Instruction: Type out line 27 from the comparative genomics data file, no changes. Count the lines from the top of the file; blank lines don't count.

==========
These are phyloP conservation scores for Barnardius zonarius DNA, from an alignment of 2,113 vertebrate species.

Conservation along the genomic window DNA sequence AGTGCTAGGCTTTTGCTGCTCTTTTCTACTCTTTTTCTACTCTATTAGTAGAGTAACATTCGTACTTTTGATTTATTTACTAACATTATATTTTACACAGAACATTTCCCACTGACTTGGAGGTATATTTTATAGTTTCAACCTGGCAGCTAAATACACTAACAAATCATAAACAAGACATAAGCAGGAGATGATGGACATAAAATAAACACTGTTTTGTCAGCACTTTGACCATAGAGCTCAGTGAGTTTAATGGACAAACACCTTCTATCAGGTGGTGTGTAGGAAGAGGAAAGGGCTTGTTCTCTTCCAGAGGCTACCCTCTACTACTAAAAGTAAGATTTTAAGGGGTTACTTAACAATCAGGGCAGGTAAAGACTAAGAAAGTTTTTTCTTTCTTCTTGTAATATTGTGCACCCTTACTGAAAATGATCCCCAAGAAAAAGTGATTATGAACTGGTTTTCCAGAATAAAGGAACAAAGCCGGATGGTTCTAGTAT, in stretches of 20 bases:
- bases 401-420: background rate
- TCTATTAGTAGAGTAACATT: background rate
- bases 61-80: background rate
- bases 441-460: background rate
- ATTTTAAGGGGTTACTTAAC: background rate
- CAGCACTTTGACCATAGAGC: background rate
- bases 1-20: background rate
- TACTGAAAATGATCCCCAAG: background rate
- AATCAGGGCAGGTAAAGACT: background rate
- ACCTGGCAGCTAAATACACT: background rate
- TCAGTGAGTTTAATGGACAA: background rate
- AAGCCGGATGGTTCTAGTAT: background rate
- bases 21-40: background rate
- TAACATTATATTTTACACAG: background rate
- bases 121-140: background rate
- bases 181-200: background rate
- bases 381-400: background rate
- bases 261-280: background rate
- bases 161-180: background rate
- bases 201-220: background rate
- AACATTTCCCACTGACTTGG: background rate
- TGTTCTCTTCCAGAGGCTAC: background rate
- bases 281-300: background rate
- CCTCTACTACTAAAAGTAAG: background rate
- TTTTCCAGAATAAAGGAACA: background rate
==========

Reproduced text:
- TTTTCCAGAATAAAGGAACA: background rate